This boat has been moving slowly around False Creek for a few weeks. Yesterday was clear and sunny, but when I tried to take the photo, there seemed to be quite a mist (or refracted light?). Still, the orange buoys stood out quite well.
The cormorants, with their orange bills, rested in their usual spot on the sculpture. I liked the way the light outlined an "A" shape in this one.
Some decaying rhododendron (I think) leaves had a rusty tinge to them,
and with the burgundy star-shapes left from the flower, formed an "artsy" image (to me).
We were walking up the street, preparing to arrive early at a movie called Boyhood (we had ordered on-line tickets almost two weeks earlier), when we saw a group..
of young men gathered in David Lam Park. They were doing tricks that attracted..
quite a lot of attention and since we were early for the movie, I decided to take a few photos.
In the end, I focused on just one rider. He practiced the same jump over and over.
This gives you a good idea of the height he had to climb.
I have put a lot of miles on my bike,
but never, in a gazillion years, could I think, even for a moment, of attempting anything..
close to what this gentleman was doing.
I sure loved taking the pictures, though :) The gentleman whose head appears in the bottom portion of the front wheel was loving the entertainment as well. And for those still thinking about the orange theme, I admit the cycling gloves and street banners are red, but there's a bus approaching with an orange sign peeking through the front wheel.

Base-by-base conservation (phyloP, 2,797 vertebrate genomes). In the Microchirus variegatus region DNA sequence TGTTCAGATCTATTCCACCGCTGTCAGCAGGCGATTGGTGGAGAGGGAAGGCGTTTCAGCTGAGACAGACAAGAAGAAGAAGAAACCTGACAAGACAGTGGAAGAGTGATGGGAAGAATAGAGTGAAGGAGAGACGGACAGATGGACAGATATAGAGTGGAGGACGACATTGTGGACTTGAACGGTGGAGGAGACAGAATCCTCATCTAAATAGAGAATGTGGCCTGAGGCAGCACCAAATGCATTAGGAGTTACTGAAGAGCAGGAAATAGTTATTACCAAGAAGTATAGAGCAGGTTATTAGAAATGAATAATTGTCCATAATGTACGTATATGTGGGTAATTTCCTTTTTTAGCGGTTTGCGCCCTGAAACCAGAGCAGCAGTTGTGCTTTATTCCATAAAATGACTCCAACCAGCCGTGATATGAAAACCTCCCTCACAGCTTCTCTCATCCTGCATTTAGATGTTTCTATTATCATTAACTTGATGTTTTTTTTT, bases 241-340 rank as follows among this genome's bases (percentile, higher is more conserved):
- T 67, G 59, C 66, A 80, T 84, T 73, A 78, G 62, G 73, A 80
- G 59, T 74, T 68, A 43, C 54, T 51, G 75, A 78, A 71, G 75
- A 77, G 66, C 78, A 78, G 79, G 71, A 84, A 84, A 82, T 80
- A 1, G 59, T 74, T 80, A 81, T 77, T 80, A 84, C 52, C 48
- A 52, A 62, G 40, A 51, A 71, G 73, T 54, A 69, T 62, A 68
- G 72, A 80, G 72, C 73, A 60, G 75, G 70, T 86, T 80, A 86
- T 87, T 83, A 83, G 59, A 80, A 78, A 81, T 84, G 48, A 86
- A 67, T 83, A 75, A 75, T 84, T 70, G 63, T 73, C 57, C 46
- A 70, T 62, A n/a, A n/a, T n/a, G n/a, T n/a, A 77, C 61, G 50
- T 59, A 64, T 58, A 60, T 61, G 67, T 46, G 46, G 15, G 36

The rider succeeded perfectly here. Can you see the smile on the face of the gentleman in the yellow jacket?
but no big deal. He let himself fall off backwards,
with concentration in his face and not the slightest sign of the fear I would have felt.
flipped the bike around,
and made sure he got the next one perfectly.
I try to imagine, not only the physical talent, but the kind of personality..
able and willing to overcome what must have been quite a challenge at some point..
to reach this skill level. Do you see those shallow steps that he is traveling down? Even those would be a major challenge for me. Hats off to you, young man. I am in awe.
It was at about this point that Bill, who had watched the cyclists too, said, "You have the tickets, right?" It had been my job to print them out but I had completely forgotten. By now, we were no longer early, and the rush to print tickets, especially given the fact that I had ignored warnings to replace the printer cartridge, made our trip to the theatre a stressful one to say the least. Confirmation numbers written out, explanations to the ticket person, and in the end, all was well, but as I said at the beginning of this post, tomorrow was a new day. Phew!
As for the movie, Bill and I have talked a lot about it today. This article addresses something of the 12-year process to film the life of a boy from age 6 to age 18. The director used the same actors from beginning to end so that we saw them (even the adults) aging and/or growing up in front of our eyes. I am out of time for today, but will come back to some of my thoughts tomorrow. In the mean time, if you have seen it, I'd love to know your opinion of it.
Oh.. and one more thing. Thank you ever, ever so much for the wonderful comments in response to yesterday's question about the responsibility of geniuses to behave within the norms of a compassionate society. Those comments were every bit as interesting as the movie, Mr. Turner, and so I plan to address each one in the next day or two with a comment in response. Many thanks for visiting!